I am fairly certain when Julian proposed to me he probably thought we’d have a couple of kids. The thing that makes that an interesting statement is that we’d never discussed it. We’re one of those rare couples that never talked about marriage. We never talked about the future although we did love each other greatly.
Julian wasn’t what you’d call the “marrying kind.” He was skeptical of marriage and so, while I knew he loved me, I wasn’t sure we’d end up together married. I had an internal deadline in my head as to how long I’d wait for a proposal. I didn’t have to wait that long after I set that internal deadline. It was just a week later when he completely surprised me with an offer of a lifetime of love. He said he was committing to doing whatever it took to make a life together work.
The next day (I’m serious) we talked about the important topics engaged couples should know including if we were having kids and how we’d raise them. This next part is up for debate (Jman does not remember it), but Julian said I could keep my maiden name, hyphenate it, whatever I wanted. Then he added that he hoped I would take his last name because he was, you know, traditional and it would be an outward symbol of my acceptance of his proposal. Approximately 10 seconds later I decided I would indeed accept his proposal and become Julia Roberts. Yeah, I’d heard about that actress Julia Roberts. But “How famous could she get?” I thought.
I am nothing if not brilliant in my physic abilities.
Anyway, yes, we talked about kids and wanted a couple. We talked about fertility (how forward thinking we were) and decided we both didn’t feel the need to go through any kind of fertility treatments to have biological children but we were committed to having children.
Fast forward 5 years and Gage made us a family of things. Three years later, Quinnlin joined us and our lives became complicated more than just the 2nd child complications and adjustments.
When Gage was 1 he was diagnosed with the vision disorder and when Quinnlin was born we added ARPKD (autosomal recessive polycystic kidney disease) to vision disorder (OMA) he mix for both. His diagnosis brought us over 13 therapy appointments a week and multiple doctor visits for monitoring and stabilization.
Not only has Julian been an amazing husband, he’s been amazing father. He’s become a different father than his father, even though everything in his DNA and memory told him to be one way. He flipped that around and became his kids’ father.
When he learned his son wasn’t the sports kind of kid, he encouraged different activities. He’s camped, scouted, rock climbed, and learned the basics of piano to support his son. He heartbreakingly restrained Gage to keep him from hurting himself and he wept as we signed releases so Gage could get the help he needed. Julian is Gage’s biggest fan for anything he thinks he might ever, maybe want to do or anything he does.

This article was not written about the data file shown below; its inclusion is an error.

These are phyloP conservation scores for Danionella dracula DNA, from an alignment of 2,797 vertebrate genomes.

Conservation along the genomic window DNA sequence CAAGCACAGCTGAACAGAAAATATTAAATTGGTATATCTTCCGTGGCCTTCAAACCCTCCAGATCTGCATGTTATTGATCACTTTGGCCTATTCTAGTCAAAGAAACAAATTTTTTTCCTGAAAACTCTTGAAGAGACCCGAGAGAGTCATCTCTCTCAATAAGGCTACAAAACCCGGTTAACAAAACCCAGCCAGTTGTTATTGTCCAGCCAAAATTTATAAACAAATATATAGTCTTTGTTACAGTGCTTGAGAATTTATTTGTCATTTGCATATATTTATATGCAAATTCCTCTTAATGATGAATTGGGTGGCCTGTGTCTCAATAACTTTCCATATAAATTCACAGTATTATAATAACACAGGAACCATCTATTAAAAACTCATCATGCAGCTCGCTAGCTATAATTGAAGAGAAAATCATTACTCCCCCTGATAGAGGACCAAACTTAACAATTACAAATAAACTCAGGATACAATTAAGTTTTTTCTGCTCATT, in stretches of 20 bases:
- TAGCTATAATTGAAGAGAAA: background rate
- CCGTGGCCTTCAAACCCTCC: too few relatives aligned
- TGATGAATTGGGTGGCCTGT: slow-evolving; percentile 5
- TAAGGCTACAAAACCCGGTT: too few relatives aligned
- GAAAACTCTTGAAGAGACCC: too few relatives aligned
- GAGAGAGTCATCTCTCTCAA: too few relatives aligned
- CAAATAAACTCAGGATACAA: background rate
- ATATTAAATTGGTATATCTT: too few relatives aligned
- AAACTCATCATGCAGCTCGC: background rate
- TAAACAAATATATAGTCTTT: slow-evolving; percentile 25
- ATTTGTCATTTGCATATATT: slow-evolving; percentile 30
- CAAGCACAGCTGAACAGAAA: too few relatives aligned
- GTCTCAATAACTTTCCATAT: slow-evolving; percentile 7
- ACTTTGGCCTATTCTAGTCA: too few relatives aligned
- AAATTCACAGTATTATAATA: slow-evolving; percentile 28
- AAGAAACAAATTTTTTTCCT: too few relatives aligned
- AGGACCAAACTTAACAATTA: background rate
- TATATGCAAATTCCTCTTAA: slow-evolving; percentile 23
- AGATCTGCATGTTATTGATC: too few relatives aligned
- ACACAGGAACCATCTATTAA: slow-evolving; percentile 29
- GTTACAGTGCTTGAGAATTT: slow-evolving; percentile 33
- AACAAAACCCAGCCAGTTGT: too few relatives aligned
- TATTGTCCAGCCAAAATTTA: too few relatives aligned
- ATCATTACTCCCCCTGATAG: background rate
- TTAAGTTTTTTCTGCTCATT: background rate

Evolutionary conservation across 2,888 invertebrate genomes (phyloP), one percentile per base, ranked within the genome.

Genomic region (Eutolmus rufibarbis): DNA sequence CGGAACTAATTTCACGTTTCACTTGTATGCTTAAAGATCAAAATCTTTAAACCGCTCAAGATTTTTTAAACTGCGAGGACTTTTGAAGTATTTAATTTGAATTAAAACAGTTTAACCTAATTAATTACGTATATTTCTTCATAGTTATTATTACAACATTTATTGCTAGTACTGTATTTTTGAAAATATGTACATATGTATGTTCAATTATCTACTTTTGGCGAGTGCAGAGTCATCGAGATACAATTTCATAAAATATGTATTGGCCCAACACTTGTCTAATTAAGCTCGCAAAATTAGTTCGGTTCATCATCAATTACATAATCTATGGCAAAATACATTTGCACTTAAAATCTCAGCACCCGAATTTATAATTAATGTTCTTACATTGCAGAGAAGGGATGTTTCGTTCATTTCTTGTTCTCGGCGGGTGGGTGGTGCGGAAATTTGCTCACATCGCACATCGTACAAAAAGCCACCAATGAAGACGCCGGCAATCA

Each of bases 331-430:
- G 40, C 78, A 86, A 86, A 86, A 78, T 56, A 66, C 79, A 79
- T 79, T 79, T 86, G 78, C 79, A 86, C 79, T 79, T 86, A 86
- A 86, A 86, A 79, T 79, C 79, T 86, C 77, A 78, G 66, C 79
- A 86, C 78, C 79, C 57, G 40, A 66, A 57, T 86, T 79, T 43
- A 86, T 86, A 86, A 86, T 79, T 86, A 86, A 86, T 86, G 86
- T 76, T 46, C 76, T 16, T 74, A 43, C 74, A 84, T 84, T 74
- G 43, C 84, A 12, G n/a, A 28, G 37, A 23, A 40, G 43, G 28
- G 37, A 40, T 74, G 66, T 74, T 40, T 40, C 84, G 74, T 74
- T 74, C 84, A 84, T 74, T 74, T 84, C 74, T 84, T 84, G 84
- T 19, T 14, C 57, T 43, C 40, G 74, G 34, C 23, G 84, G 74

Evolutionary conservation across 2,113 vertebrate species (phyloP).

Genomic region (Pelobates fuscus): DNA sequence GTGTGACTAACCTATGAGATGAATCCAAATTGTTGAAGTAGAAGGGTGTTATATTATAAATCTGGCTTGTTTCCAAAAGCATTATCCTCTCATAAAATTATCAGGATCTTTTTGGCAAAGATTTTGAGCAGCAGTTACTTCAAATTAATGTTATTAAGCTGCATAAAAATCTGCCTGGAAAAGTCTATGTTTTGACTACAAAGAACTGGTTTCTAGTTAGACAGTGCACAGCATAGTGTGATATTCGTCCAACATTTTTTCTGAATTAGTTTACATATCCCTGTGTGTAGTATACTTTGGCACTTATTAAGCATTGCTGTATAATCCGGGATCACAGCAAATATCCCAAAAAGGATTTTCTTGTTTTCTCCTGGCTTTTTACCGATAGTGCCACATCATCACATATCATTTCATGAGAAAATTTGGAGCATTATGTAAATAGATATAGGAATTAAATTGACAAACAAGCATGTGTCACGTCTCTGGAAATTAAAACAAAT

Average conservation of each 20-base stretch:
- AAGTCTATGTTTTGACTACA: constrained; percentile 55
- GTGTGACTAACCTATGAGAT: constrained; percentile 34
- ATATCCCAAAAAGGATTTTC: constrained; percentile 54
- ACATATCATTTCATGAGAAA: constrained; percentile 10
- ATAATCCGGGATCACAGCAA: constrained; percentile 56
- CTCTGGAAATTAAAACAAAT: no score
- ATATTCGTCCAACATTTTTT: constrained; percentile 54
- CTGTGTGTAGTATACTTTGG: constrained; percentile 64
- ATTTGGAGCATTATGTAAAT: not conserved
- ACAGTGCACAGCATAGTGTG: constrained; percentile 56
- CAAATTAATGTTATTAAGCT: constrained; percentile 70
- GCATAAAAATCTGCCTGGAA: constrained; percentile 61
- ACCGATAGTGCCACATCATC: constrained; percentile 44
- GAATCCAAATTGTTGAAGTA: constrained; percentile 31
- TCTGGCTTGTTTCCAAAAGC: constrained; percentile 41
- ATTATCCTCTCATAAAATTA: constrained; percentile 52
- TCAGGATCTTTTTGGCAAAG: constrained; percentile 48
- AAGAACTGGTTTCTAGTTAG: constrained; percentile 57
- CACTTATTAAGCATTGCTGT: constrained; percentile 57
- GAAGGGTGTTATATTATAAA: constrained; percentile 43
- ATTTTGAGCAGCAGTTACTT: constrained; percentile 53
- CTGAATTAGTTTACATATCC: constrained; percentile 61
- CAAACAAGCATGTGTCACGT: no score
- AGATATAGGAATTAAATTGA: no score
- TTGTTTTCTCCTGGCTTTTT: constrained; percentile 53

When Quinnlin was a few days old he held her and cried and he looked at me, heartbroken for the pain he knew she’d endure. He’s learned how to be the kind of dad a girl needs. It’s one who comforts and hugs and kisses. It’s a dad who snuggles and compliments. It’s a dad who goes to Girls Scout camps and is the loudest voice on the sidelines for the swimmer his girl has become. It’s Julian.
He loves his kids perfectly. He’s changed his thoughts on strong-arm parenting. He worries and plans for the kids’ future liver transplants and repeat kidney transplants. He thinks about them at age 25 and 30 and how we might support them should they still need it. He continuously believes in the kids’ chances for success at whatever they want to do, regardless of how many times the world may say no. He’s given up retirement dreams in lieu of what support the kids need. He doesn’t want recognition for it he just wants the kids to be happy and contribute to a society that will let them.
Julian would be the first person to tell you it’s not in his nature to talk and discuss and debate personal things but in this family we can’t exist unless we specifically talk and discuss and debate it all even though it doesn’t come naturally. Julian does it though. Because our family needs it.
He’s a pretty serious person until he’s sarcastic or something is funny. He’s maybe not that serious if I need the distraction. He’s a stand up guy when things are horrible (of that I know). Like he’ll be funny on day 3 after transplants or day 24 after the Really Bad News that always seems to come. He does it because after all, we have to laugh. He also mostly fills the med dispensers for the kids with 20+ meds, making sure they have life-sustaining and mental sustaining drugs ready.
He’s a father to marvel at, really.
He’s adjusted the kind of father he was destined to become to the father his kids needed him to be.
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